The proposals of the new Congress had little in common with the revolutionary slogans of 1776, but many of them would be familiar to activists who had participated in the grassroots uprisings on behalf of the rich in the twentieth century.

Tuesday, September 17, 2013

‘Unacceptable Levels’ of Chemical Toxins in Our Lives Exposed in New Film

by Beth Buczynski  |  September 8, 2013  |  5:00 am

Americans have access to modern healthcare, a glut of food and clean water. Yet most of us are sicker, more depressed and more overweight than ever before. Something is poisoning us, but we can’t see it, feel it or taste it. Could it be the thousands of chemicals that flow, often undeclared, through our food and retail systems? “Unacceptable Levels” is a film that seeks to answer that question.

The True History of Libertarianism in America: A Phony Ideology to Promote a Corporate Agenda

By Mark Ames

September 6, 2013
This is an adapted version of an article that first appeared on NSFWCORP. Published daily online and monthly in print, NSFWCORP is The Future of Journalism (With Jokes). For more features, or to subscribe, click here. [3]

This important article kicks off what will be a focus of coverage of AlterNet over the next few months on the corporate-funded "pro-market" arm of  libertarianism in America and the sophisticated methods of inserting business propaganda into the public debate.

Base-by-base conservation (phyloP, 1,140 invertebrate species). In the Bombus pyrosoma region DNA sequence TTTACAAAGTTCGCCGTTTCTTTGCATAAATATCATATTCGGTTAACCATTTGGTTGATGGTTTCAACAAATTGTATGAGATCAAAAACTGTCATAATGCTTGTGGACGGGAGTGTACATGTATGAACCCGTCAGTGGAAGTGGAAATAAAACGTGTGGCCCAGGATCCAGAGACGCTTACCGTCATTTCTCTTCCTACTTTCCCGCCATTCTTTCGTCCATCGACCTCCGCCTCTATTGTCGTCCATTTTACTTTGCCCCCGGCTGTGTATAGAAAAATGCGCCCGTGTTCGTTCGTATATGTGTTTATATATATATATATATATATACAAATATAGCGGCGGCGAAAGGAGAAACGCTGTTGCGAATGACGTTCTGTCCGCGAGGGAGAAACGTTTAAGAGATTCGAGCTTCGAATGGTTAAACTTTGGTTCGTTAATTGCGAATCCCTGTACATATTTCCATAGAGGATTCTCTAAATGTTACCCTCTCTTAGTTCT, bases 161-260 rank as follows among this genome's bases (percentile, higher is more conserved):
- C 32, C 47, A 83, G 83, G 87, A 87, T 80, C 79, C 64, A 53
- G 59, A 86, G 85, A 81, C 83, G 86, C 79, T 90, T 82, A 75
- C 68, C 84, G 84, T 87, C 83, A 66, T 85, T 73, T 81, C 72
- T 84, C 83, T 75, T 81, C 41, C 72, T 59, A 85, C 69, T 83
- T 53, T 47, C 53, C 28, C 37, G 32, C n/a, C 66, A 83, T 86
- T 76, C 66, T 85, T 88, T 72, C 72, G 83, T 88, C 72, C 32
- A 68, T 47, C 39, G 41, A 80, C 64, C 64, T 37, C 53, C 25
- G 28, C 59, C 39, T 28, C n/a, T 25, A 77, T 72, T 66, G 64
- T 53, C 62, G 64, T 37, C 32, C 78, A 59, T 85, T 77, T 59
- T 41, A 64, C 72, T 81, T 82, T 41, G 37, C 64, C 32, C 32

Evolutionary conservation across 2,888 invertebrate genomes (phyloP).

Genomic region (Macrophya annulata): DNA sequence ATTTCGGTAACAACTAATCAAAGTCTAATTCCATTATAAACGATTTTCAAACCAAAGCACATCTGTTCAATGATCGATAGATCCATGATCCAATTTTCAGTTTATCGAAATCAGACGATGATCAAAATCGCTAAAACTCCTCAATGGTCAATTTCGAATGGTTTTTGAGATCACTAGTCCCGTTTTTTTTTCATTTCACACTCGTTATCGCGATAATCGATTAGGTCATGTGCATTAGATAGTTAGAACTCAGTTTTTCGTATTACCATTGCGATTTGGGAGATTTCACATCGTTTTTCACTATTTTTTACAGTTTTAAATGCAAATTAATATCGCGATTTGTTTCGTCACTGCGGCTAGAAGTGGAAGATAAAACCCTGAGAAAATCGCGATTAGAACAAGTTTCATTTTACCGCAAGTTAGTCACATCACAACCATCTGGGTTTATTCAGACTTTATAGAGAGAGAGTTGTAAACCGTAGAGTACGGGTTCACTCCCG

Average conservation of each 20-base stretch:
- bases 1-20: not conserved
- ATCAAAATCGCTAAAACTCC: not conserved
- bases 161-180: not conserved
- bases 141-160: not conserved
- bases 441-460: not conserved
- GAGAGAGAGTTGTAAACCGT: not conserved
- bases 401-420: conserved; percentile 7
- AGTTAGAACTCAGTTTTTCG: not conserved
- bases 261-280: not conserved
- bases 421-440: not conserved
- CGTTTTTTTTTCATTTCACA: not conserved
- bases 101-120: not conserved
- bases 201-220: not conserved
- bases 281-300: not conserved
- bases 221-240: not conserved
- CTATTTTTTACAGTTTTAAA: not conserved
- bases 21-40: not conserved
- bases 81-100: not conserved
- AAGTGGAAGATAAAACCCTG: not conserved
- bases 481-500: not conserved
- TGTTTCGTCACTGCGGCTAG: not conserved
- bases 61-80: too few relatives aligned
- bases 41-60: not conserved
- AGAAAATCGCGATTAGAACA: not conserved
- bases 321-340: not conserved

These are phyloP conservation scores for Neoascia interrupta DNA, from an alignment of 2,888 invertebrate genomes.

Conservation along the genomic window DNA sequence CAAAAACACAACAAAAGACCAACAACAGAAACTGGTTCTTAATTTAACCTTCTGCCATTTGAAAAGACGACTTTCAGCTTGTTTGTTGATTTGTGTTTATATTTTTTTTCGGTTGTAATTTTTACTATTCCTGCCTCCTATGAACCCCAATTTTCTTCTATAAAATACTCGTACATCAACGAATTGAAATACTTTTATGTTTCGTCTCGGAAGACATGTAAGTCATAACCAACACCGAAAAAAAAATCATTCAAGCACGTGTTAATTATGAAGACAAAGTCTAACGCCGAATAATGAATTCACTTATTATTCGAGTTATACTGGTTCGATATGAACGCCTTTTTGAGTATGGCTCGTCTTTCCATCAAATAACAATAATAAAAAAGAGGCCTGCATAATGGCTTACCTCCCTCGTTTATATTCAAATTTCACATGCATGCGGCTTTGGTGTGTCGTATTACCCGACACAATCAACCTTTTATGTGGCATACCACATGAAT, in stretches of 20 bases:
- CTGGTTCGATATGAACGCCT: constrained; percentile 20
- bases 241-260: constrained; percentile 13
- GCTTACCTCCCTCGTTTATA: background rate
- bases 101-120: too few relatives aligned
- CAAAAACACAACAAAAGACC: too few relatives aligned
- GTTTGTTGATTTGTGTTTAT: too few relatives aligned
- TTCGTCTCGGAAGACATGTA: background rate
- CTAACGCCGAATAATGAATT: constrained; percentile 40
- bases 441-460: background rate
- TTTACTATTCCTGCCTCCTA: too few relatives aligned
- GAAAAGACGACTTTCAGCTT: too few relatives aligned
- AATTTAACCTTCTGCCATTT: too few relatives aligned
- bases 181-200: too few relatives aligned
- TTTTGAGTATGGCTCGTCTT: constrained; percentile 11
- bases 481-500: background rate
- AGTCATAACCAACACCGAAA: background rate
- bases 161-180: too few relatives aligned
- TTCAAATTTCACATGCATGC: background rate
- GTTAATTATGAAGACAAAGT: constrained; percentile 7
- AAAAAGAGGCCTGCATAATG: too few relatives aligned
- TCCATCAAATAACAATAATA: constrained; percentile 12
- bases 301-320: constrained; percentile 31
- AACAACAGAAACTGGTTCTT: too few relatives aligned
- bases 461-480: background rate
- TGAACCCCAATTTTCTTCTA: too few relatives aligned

Every couple of years, mainstream media hacks pretend to have just discovered libertarianism as some sort of radical, new and dynamic force in American politics. It’s a rehash that goes back decades, and hacks love it because it’s easy to write, and because it’s such a non-threatening “radical” politics (unlike radical left politics, which threatens the rich). The latest version involves a summer-long pundit debate in the pages of the New York Times, Reason magazine and elsewhere over so-called “libertarian populism.” It doesn’t really matter whose arguments prevail, so long as no one questions where libertarianism came from or why we’re defining libertarianism as anything but a big business public relations campaign, the winner in this debate is Libertarianism.